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                          #13
                          Originally posted by Kyrabee View Post
                          My friend warned me that the TSF girth’s do not stretch much and to size up. I ordered a 24 instead of her normal 22 and it was perfect.

                          Per picture...too short.

                          Susan
                          True, but I would say it's not brand-specific and is the case for dressage girths generally. Since dressage girths are usually short and multiple layers stitched together they don't generally stretch a noticeable amount. In my experience girths have only stretched if they are the longer H/J style with elastic on both ends, and it is the elastic that gives way over time.
                          http://trainingcupid.blogspot.com/

                          Comment


                            #14
                            A general rule of thumb, for either GP or dressage, is that the girth should fasten on the fourth hole from the billet end on the right side, third hole on the left side before you get on, to allow for it to be tightened by one hole on the left once you get on.

                            ETA I’d be slightly concerned that the billets aren’t hanging straight down but look like they’re being drawn forward, this might be a consequence of the girth being too short.

                            Comment


                              #15
                              Yes, the girth is too short. I'm also looking at saddle fit and placement. The height of the pommel and cantle is about equal and it looks like the saddle might be placed too far forward on the withers. The seat is sloping downward towards the cantle which will put you behind the balance point. That is hard on the horse. Also, the stirrups are falling well behind the girth.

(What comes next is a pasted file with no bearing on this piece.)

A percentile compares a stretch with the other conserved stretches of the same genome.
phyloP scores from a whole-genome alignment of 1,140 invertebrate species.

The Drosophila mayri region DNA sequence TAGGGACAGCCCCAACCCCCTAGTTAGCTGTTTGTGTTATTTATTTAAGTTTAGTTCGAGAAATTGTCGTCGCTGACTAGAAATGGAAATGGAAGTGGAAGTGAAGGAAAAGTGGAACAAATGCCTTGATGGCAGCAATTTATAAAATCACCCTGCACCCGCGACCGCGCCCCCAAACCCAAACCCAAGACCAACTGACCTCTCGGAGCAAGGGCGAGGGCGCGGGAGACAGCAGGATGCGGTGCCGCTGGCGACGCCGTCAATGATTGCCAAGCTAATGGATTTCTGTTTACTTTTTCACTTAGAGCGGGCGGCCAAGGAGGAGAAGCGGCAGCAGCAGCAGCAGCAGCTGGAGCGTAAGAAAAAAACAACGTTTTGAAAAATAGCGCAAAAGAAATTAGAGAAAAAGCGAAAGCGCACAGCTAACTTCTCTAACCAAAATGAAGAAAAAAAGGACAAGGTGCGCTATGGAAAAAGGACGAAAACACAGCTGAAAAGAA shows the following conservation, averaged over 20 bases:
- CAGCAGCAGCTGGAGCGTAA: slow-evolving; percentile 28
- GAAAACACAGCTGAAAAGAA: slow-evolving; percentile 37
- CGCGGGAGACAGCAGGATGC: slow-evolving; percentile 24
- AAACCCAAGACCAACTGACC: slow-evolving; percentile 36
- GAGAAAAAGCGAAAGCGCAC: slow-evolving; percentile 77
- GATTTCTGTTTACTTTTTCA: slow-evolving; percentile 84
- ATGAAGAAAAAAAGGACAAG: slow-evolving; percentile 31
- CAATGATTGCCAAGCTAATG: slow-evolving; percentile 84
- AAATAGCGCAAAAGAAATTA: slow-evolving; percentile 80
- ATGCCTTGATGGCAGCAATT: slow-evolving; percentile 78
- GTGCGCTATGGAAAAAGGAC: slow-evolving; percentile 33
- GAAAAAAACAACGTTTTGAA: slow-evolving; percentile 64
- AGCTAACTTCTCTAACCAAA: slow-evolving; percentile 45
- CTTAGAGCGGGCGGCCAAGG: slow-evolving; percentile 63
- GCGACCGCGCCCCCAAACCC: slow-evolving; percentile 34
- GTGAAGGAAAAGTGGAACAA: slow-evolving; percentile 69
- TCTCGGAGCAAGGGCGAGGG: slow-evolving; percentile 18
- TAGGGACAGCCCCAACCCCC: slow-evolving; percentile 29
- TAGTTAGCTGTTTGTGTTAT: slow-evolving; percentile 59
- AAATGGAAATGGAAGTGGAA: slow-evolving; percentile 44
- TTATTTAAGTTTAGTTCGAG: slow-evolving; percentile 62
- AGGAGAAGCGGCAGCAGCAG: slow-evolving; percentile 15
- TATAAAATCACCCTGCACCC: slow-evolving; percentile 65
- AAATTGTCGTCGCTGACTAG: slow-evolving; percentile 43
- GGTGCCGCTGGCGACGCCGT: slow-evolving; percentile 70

I was riding in a Susan Harris clinic last fall and she walloped me over the head (not really ) with a rear riser pad before she slipped it under the cantle. My gelding is now 26 and his back has dropped some. I also lost quite a bit of weight (not on purpose, it was a med change). I fit my saddle (Albion) much better. I hadn't given much thought to any of this. I had the saddle adjusted by the same saddle fitter who reflocked it three years ago. I bought a good rear riser that works well with my Supracor dressage pad. No adjustments were needed up front. Since everything fell into place I am having way more fun riding a horse who is very very happy. We are now 98 and looking forward to a Century Ride next year.
                              "With hardly any other living being can a human connect as closely over so many years as a rider can with her horse." Isabell Werth, Four Legs Move My Soul. 2019

                              Comment


                                #16
                                Originally posted by Training Cupid View Post
                                While we're on the topic, sometimes I hear a clinking sound I assume from the stirrup hitting the buckle on the girth. I also have a TSF girth, as recommended by my saddle fitter in the size recommended by the fitter but would you also take into consideration the rider's leg length to avoid this annoyance?
                                For the OP, if that's her normal stirrup length, going up 3 sizes (6") would probably put the buckles above the iron. I also go for having the top of the girth just below the saddle pad, so even my not-very-big horse is in a 30" girth. I also don't like having to try to tighten a girth that barely goes to the last hole or two of the billets.

                                Comment


                                  #17
                                  "A general rule of thumb, for either GP or dressage, is that the girth should fasten on the fourth hole from the billet end on the right side, third hole on the left side before you get on, to allow for it to be tightened by one hole on the left once you get on." Nous, that's a very specific # of holes for a "general rule of thumb." It's much too specific, in fact. The # of holes will depend entirely on the brand of saddle, the length of the billets, the size of the horse's barrel, etc. I don't think this is good advice.